The room at the Pierre for the Spring Luncheon for The New York Society for the Prevention of Cruelty to Children (NYSPCC) fell silent. Two hundred women listened and brushed tears from their eyes, as Regina Calcaterra spoke of her childhood growing up in Suffolk County. The New York Times
best-selling author, attorney and official for New York State, was not recounting halcyon days on manicured lawns. Hers was a story of living on the streets, beatings at home and stealing from supermarkets with her siblings to have something to eat, recounted in her memoir, "Etched in Sand."
The only thing worse than the hunger, the abuse and the shame, was the thought the foster system would separate her family. So Calcaterra kept her secret. The only times they could play like normal kids was at the beach. Stripped of their torn clothes and cleaned by the sea, they could blend in. By the time Regina turned 13, her two older siblings had fled, leaving her in charge of the family. She wasn't as good at stealing as they were, so, she fed her younger siblings, and drank vinegar to stave off the hunger. She recalled: "I was about to turn 14 years old ... I had no meat on my bones... my flesh was discolored because I was so unhealthy, my head had patches of baldness because when a child suffers from malnutrition they lose their hair, pieces of my hair were already gray because of the stress."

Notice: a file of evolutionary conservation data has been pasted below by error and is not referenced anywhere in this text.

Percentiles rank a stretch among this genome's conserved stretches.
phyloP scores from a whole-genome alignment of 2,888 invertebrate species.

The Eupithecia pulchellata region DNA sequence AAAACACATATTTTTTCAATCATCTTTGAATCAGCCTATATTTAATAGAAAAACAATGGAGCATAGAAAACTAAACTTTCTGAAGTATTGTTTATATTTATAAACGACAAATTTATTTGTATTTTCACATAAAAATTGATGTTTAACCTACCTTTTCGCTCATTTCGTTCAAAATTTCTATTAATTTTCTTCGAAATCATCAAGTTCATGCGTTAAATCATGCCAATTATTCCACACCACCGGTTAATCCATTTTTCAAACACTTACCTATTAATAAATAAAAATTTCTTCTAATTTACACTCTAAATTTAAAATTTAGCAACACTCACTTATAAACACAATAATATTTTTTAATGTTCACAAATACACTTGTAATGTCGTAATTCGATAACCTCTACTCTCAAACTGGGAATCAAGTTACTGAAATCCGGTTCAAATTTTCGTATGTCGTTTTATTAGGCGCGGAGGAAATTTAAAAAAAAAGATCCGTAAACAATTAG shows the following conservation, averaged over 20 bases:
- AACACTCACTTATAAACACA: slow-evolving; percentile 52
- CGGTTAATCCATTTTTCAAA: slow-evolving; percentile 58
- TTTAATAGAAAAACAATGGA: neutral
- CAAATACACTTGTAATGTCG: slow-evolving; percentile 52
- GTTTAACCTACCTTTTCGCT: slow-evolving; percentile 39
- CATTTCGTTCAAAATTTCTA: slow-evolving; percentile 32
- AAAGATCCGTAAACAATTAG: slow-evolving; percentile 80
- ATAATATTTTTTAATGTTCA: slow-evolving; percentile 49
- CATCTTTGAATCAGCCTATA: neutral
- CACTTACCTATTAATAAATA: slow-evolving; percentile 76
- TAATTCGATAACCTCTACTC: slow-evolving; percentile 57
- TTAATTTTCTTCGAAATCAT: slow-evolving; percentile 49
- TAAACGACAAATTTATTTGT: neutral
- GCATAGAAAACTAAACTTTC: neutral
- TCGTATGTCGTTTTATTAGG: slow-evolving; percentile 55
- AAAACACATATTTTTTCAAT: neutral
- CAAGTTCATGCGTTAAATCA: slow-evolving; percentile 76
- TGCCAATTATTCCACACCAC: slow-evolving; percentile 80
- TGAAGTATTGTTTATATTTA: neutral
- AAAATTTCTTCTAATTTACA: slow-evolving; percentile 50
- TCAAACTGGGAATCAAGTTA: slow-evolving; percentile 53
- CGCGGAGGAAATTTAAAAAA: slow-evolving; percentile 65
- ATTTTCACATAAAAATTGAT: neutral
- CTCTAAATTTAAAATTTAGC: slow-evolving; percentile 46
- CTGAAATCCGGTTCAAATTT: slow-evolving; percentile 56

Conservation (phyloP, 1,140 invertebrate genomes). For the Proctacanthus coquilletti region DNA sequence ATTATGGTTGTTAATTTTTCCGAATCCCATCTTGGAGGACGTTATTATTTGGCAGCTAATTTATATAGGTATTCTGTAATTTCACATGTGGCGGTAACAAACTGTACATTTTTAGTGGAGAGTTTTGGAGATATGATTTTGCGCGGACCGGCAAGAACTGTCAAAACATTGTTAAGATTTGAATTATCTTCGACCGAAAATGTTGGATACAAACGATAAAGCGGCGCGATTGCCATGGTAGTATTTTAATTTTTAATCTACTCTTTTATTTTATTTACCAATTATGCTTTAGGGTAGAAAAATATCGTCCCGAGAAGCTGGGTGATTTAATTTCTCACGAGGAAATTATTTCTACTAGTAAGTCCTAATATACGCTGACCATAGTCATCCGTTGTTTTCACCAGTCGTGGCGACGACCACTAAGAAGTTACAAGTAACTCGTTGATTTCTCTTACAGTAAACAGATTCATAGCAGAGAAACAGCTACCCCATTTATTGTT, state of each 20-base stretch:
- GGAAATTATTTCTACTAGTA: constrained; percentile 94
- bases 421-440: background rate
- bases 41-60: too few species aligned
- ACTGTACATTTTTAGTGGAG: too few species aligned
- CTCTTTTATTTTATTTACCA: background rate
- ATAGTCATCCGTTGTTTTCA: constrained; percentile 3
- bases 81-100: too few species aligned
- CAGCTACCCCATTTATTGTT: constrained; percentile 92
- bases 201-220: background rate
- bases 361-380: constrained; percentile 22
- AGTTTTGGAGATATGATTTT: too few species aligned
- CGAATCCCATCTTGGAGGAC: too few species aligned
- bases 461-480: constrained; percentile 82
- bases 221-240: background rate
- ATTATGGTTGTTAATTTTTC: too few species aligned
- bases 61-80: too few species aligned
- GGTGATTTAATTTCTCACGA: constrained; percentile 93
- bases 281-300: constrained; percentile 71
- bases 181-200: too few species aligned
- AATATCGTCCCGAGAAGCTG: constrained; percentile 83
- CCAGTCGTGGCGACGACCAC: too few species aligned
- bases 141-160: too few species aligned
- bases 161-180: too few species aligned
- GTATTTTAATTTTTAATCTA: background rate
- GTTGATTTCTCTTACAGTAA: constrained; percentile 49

Regina Calcaterra brought the room to tears during her moving speech. (Photo: Owen Hoffman/PatrickMcMullan.com)
She kept silent, "until one day my mother came home and decided she wanted to beat up on my little sister. I jumped in to protect Rosie and I got the beating of a lifetime
." A beating she couldn't hide. A teacher reported it to the system, and that day when she came home, her two younger siblings had, in fact, been taken away.
These are the scenarios the New York Society for the Prevention of Cruelty to Children (NYSPCC), the first of its kind (founded in 1875), seeks to assuage, with counseling, legal and educational services. Child welfare agencies across the nation use it as a template.
Dr. Mary Pulido, Karl Wellner, and Juju Chang. (Photo: Owen Hoffman/PatrickMcMullan.com)
, Valesca Guerrand-Hermès, Tania Higgins
, and Elizabeth Mayhew
were luncheon co-chairs. Dr. Mary Pulido is the Executive Director of the NYSPCC. Sonja Morgan
, Kelly Rutherford
News' Juju Chang, Dr. Penny Grant
, Jean Shafiroff
, Victor de Souza
, David Stack
(President, NYSPCC Board of Directors), Dori Cooperman
, Hillary Gear Ross, Felicia Taylor
, Karl Wellner
were among the attendees.
For more information, visit www.nyspcc.org.